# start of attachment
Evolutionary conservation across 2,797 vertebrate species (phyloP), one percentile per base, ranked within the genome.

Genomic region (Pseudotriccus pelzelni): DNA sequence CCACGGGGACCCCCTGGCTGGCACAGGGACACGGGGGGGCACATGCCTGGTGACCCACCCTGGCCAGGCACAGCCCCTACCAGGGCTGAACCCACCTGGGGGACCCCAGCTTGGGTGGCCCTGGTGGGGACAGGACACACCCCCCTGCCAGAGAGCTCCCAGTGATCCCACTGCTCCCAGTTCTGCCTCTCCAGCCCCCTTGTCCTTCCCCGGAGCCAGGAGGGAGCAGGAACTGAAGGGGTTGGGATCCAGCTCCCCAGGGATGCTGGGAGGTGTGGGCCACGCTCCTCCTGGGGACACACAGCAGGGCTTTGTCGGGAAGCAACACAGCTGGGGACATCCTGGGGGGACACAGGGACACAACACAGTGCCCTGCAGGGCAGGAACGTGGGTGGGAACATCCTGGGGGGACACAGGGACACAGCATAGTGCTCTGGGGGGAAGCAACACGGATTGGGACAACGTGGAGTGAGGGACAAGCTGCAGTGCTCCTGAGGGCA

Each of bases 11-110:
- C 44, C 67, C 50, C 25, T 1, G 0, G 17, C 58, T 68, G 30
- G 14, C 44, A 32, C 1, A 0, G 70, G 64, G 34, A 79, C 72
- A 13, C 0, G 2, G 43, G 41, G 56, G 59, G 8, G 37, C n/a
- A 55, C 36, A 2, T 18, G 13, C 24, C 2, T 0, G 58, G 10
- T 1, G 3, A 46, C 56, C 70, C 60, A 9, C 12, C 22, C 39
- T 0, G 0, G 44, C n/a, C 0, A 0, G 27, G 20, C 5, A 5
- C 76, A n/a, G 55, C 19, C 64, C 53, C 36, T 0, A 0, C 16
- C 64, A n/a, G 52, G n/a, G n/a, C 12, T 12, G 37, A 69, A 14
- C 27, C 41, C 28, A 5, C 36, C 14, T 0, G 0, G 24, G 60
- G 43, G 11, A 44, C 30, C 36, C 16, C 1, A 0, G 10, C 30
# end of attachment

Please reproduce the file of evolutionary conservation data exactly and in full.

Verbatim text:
Evolutionary conservation across 2,797 vertebrate species (phyloP), one percentile per base, ranked within the genome.

Genomic region (Pseudotriccus pelzelni): DNA sequence CCACGGGGACCCCCTGGCTGGCACAGGGACACGGGGGGGCACATGCCTGGTGACCCACCCTGGCCAGGCACAGCCCCTACCAGGGCTGAACCCACCTGGGGGACCCCAGCTTGGGTGGCCCTGGTGGGGACAGGACACACCCCCCTGCCAGAGAGCTCCCAGTGATCCCACTGCTCCCAGTTCTGCCTCTCCAGCCCCCTTGTCCTTCCCCGGAGCCAGGAGGGAGCAGGAACTGAAGGGGTTGGGATCCAGCTCCCCAGGGATGCTGGGAGGTGTGGGCCACGCTCCTCCTGGGGACACACAGCAGGGCTTTGTCGGGAAGCAACACAGCTGGGGACATCCTGGGGGGACACAGGGACACAACACAGTGCCCTGCAGGGCAGGAACGTGGGTGGGAACATCCTGGGGGGACACAGGGACACAGCATAGTGCTCTGGGGGGAAGCAACACGGATTGGGACAACGTGGAGTGAGGGACAAGCTGCAGTGCTCCTGAGGGCA

Each of bases 11-110:
- C 44, C 67, C 50, C 25, T 1, G 0, G 17, C 58, T 68, G 30
- G 14, C 44, A 32, C 1, A 0, G 70, G 64, G 34, A 79, C 72
- A 13, C 0, G 2, G 43, G 41, G 56, G 59, G 8, G 37, C n/a
- A 55, C 36, A 2, T 18, G 13, C 24, C 2, T 0, G 58, G 10
- T 1, G 3, A 46, C 56, C 70, C 60, A 9, C 12, C 22, C 39
- T 0, G 0, G 44, C n/a, C 0, A 0, G 27, G 20, C 5, A 5
- C 76, A n/a, G 55, C 19, C 64, C 53, C 36, T 0, A 0, C 16
- C 64, A n/a, G 52, G n/a, G n/a, C 12, T 12, G 37, A 69, A 14
- C 27, C 41, C 28, A 5, C 36, C 14, T 0, G 0, G 24, G 60
- G 43, G 11, A 44, C 30, C 36, C 16, C 1, A 0, G 10, C 30